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Literature Study GuidesAnna KareninaPart 8 Chapters 11 15 Summary

Anna Karenina | Study Guide

Leo Tolstoy

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Anna Karenina | Part 8, Chapters 11–15 | Summary



In Chapter 11, the company arrives at Levin and Kitty's house at the most inopportune time, during the mowing and reaping. While he works, Levin is considering the big questions of life. Something a peasant says inspires Levin in Chapter 12, and he thinks people must live for God and not for their own needs. But this brings him back to the problem of God, who is "incomprehensible." Still, God is an idea of what is good. Levin concludes in Chapter 13 that the doctrine of the church does not contradict the idea of "faith in God, in the good, as the sole purpose of man." Thus, a person should serve "the good instead of one's needs." Such an approach makes life worth living. "Can this be faith?" Levin wonders, and thanks God, determining that it is.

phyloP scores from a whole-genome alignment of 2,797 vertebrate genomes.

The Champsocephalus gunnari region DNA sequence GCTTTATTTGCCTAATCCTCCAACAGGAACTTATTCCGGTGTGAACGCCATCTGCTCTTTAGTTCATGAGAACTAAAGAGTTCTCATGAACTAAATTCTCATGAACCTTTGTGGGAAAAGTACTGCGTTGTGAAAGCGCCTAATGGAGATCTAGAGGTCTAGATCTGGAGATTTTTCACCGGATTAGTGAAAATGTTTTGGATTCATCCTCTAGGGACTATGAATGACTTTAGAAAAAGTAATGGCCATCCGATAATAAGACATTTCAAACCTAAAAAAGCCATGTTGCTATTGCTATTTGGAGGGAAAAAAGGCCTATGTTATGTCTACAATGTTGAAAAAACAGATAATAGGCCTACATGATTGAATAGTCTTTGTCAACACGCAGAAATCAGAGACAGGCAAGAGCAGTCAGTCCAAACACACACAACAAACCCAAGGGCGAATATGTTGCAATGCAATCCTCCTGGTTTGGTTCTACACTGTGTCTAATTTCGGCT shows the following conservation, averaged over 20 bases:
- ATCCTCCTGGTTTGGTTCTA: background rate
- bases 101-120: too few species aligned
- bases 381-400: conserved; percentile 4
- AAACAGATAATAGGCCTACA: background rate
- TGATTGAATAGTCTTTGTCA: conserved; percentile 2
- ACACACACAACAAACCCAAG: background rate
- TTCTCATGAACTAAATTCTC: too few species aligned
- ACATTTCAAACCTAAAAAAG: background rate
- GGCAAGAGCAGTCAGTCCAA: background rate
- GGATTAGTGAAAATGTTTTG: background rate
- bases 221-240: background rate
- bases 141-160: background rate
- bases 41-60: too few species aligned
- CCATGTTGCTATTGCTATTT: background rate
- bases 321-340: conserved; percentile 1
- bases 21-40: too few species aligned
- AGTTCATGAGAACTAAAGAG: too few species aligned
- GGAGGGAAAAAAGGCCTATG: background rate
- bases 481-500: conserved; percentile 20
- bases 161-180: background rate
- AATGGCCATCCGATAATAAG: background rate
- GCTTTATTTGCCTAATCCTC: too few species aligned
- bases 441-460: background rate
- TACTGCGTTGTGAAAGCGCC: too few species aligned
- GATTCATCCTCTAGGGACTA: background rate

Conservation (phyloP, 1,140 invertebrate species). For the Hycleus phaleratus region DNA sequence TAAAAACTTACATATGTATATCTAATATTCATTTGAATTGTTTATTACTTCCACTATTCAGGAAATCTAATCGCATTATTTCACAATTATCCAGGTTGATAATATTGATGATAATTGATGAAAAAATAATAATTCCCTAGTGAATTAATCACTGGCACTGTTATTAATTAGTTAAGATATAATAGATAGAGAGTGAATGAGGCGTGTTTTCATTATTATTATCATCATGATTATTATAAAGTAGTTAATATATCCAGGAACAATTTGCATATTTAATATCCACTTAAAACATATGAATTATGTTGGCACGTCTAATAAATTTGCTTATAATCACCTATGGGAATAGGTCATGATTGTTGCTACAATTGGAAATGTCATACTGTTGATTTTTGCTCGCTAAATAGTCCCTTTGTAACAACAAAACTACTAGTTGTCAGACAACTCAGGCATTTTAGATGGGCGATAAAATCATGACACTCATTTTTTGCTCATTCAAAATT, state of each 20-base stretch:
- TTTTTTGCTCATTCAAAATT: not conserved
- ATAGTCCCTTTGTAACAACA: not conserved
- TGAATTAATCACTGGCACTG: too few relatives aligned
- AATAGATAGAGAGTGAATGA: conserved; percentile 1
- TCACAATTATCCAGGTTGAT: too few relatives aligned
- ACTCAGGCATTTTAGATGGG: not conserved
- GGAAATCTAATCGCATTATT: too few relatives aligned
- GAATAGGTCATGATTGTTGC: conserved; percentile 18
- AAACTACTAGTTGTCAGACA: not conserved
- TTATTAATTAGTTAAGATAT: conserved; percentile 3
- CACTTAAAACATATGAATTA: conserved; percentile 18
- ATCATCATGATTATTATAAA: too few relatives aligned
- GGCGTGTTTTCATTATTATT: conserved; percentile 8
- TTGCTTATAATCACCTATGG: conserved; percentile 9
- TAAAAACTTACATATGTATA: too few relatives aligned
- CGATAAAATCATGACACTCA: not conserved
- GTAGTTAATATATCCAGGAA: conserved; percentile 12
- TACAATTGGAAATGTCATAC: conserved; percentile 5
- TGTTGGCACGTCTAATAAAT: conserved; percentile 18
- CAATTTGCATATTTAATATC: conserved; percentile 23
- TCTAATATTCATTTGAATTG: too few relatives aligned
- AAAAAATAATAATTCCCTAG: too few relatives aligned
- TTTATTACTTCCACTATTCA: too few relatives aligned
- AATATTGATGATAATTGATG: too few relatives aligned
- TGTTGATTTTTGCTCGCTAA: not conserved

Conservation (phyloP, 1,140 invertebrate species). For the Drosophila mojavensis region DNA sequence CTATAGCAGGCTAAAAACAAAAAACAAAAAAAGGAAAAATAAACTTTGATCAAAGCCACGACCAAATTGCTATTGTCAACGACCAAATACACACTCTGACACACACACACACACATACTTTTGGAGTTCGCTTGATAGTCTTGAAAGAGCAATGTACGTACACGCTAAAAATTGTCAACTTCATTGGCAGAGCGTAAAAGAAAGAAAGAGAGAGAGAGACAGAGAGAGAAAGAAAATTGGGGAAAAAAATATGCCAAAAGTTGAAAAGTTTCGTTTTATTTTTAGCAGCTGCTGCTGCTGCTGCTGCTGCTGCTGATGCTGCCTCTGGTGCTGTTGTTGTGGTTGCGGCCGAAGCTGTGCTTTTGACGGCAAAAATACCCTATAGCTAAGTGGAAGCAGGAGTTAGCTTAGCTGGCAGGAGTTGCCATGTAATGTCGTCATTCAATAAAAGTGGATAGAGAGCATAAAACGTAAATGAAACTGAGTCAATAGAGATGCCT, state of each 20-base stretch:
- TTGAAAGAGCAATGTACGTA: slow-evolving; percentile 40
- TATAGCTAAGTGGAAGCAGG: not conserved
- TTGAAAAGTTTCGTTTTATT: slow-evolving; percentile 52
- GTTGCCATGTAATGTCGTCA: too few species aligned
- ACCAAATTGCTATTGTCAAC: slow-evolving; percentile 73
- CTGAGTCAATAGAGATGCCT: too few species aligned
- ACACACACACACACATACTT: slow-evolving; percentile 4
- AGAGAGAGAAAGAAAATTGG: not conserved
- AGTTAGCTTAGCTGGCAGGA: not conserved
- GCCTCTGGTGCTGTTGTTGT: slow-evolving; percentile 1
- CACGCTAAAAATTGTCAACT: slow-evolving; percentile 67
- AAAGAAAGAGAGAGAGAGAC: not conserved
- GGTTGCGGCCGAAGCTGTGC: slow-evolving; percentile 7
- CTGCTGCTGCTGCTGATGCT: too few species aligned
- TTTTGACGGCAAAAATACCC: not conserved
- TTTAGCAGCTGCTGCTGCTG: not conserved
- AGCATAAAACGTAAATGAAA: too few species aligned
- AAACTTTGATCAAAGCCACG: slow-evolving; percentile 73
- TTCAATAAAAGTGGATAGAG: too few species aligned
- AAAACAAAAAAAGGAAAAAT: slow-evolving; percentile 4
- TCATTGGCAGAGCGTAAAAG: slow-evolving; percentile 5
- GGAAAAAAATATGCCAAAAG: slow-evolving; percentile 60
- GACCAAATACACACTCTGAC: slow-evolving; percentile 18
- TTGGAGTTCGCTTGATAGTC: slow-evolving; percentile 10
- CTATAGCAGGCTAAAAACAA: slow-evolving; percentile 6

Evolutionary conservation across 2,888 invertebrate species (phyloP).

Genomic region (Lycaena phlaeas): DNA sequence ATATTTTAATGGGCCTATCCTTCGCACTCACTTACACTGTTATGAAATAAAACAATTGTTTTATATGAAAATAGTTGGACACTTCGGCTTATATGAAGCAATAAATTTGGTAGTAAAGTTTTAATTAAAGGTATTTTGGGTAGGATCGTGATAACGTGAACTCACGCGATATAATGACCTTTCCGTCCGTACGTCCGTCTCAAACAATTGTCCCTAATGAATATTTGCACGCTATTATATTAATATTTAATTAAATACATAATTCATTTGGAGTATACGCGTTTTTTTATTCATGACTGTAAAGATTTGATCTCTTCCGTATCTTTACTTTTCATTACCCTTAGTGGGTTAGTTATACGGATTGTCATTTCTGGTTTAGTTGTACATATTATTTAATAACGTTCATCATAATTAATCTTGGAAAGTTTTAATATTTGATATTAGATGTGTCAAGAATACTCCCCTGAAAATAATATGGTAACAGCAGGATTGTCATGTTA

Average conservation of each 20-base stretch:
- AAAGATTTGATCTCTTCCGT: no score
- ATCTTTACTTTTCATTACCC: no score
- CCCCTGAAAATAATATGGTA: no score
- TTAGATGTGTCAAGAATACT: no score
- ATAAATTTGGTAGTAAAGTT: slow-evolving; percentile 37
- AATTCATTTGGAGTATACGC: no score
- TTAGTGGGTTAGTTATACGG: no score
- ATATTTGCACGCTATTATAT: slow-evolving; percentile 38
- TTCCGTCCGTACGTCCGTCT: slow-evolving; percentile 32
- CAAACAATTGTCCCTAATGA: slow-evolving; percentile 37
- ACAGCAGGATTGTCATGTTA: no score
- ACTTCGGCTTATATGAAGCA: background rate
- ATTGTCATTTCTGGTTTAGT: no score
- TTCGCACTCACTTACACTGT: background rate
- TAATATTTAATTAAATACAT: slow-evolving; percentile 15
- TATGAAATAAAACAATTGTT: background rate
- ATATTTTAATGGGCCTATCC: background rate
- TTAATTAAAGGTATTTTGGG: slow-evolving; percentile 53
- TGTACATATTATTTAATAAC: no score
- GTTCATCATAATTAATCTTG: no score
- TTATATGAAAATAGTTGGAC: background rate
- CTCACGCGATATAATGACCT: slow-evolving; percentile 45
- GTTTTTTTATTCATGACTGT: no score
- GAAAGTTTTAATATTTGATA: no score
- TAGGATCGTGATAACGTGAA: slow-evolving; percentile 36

Dolly's children meet him as he is driving home in Chapter 14, announcing the arrival of the guests. In Chapter 15, Dolly immediately tells Levin that Koznyshev met Vronsky, who is going to Serbia with a squadron he financed. The men begin talking about the war, and Prince Shcherbatsky and Levin are disturbed that Russians are fighting as private citizens without the permission of the government. Katavasov and Koznyshev disagree and support the Russian partisans, but for different reasons. Levin also says that there are always reckless or desperate people ready to go to war, but his brother argues that the Russian partisans are "the best representatives of the nation."


As Levin mulls over the meaning of life, he latches onto something a peasant says, which is that a person should live for God. Because he is not sure that he believes in God, it occurs to him that he can change the axiom to say that one should live for the good and put the good ahead of one's egoistic desires. For now, this is a testament of his faith.

When he gets back to the house, the men begin discussing the war, and as expected, the liberals think that fighting a partisan war for fellow Slavs is a good thing, while Levin and his father-in-law argue that only desperate men go off to fight somebody else's war. Katavasov has talked to some of the volunteers, and he knows that is true, but he has conveniently forgotten what he learned and does not contradict Koznyshev.

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